Dozens of autistic young Scots have been left high and dry after their surfing trainer was banned from his local swimming pool and refused the right to appeal the decision.

Qualified lifeguard and skilled surfer Kev Anderson launched the surf school for children with autism in July, in partnership with National Autistic Society Scotland, in the hope that it would provide the young people with a fun activity and opportunity to gain social skills.

On a voluntary basis, he has been running the club’s training sessions at Moray Leisure Centre (MLC), a council funded pool where he was a former employee and they have been a great success, with more than 35 children quickly joining and signed up to receive lessons in the pool on how to handle a surfboard.

However the project has been on hold since October when Mr Anderson was banned from teaching in the pool for an alleged health and safety breach.

While he disputes the claim and says nothing took place which had not been agreed beforehand with pool bosses, the centre’s managers refuse to review the decision, leaving the charity which supports him angry and baffled.

He has been told he put staff and pool users at risk by taking a non-swimmer into the deep end of the Moray-council funded baths in Elgin, but argues the activity was risk assessed and the relevant rule is often breached for supervised and unsupervised swimmers, including those with disabilities.

Although he was told he could appeal against the three month ban it imposed, the pool’s management has now reversed that offer. The board of Moray Leisure Centre said an independent panel would reassess the decision in December, but has now written to Mr Anderson saying: “the decision was taken to annul the previous decision of the Board to independently review your suspension and instead to support the actions taken by the Centre Manager.”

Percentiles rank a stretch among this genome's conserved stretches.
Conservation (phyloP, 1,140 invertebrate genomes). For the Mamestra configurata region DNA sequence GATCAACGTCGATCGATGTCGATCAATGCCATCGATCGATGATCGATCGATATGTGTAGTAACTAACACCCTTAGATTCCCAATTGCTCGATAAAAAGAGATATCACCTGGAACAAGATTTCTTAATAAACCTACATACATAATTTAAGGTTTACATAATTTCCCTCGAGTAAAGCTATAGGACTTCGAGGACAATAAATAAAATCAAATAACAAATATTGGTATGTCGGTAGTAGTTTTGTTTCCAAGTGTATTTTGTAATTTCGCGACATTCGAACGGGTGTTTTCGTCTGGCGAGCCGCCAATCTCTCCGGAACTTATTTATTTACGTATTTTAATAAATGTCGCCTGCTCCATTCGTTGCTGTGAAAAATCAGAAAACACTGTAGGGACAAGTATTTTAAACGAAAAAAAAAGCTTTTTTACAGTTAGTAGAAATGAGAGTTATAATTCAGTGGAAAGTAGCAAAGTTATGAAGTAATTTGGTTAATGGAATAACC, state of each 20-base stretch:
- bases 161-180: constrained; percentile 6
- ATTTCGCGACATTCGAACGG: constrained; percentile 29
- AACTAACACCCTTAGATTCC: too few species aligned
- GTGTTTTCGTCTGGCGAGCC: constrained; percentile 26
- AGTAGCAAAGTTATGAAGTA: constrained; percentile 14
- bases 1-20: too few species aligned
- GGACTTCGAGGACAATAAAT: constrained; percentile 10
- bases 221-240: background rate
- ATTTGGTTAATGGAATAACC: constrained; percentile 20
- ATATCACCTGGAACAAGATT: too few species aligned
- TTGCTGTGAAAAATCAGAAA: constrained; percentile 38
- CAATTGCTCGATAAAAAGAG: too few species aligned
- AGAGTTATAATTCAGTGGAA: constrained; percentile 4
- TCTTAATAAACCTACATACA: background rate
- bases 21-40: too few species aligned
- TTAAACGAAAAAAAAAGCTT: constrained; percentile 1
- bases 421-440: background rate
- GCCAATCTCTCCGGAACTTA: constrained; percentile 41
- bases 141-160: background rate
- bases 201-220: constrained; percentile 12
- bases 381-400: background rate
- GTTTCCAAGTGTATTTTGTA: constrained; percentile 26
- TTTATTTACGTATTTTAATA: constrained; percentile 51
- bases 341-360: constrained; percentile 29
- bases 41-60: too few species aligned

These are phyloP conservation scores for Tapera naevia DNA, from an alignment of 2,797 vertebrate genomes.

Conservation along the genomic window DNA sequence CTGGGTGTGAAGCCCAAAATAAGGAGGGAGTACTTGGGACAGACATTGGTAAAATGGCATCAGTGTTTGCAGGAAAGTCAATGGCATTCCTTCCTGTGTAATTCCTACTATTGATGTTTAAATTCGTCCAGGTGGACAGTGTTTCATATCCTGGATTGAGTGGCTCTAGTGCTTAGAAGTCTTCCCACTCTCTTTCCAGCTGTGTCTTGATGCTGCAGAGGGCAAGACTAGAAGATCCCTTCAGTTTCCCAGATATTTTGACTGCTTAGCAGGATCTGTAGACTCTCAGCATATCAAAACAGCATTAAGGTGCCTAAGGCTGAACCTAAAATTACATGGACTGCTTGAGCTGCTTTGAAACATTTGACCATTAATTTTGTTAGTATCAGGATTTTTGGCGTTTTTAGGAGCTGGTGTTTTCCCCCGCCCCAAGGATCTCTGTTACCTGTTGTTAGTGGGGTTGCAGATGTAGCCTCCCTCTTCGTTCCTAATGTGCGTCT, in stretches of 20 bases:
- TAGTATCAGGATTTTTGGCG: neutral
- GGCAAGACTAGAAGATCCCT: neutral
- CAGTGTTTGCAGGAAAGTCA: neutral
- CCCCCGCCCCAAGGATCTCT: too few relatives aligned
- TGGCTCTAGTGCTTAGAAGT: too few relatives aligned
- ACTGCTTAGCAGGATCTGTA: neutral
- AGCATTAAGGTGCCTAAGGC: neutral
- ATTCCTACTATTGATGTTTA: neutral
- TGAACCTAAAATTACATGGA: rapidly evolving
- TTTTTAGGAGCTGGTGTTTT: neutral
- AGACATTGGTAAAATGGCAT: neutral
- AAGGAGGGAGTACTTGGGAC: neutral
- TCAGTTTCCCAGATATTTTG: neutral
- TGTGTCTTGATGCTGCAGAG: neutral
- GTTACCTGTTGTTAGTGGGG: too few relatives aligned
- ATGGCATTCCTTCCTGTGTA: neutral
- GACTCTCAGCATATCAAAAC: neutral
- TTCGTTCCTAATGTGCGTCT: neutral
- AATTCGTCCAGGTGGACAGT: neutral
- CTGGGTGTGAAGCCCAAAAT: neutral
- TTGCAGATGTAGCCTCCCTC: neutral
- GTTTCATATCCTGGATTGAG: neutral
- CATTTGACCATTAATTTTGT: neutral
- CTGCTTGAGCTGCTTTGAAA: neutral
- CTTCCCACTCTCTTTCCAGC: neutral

National Autistic Society Scotland says it is frustrated that neither the Leisure Centre, nor Moray Council seem willing to meet to discuss a ban it feels is unjust. A spokeswoman for the charity said “We use the pool to do really meaningful work with children with autism. We have lots of questions and we have asked so many times to sit down round the table. But we are getting nothing back.”

There is no obvious alternative to using MLC, which has two pools in the building, allowing autistic swimmers to be supervised in one pool while waiting their turn for the board-based in the other.

Glyn Morris, whose son has autism, is chair of the local NAS branch and helped launch the surf school. He said the manager of the centre was acting as “judge, jury and executioner” and added: “This group was so well received. We have had inquiries about joining from as far away as Glasgow but these vulnerable youngsters can no longer access the facility. Kevin has a fantastic way with the kids.

NAS Scottish Director Jenny Paterson has written to the centre urging the management to reverse the ban, describing the lessons as incredibly popular. “This is Scotland’s only surf school for children with autism, and this decision has prevented winter lessons from taking place,” she said. “We have every faith in Mr Anderson as an experienced and caring lifeguard.”

Jenny Paterson, director of the National Autistic Society Scotland, said: “The surf school’s cancellation has been a huge blow and distressing break in routine for the children we support, so we are very keen to relaunch and continue offering safe, fun lessons. The ban expires in January and we hope Moray Leisure Centre will meet us before then to offer clarity on its health and safety policies and agree a way for us to work together.”

Nobody from Moray Leisure Centre was available to comment however the venue's manager Steve Ash has previously insisted the ban will stay in place, and says the decisions was made in the interests of health and safety.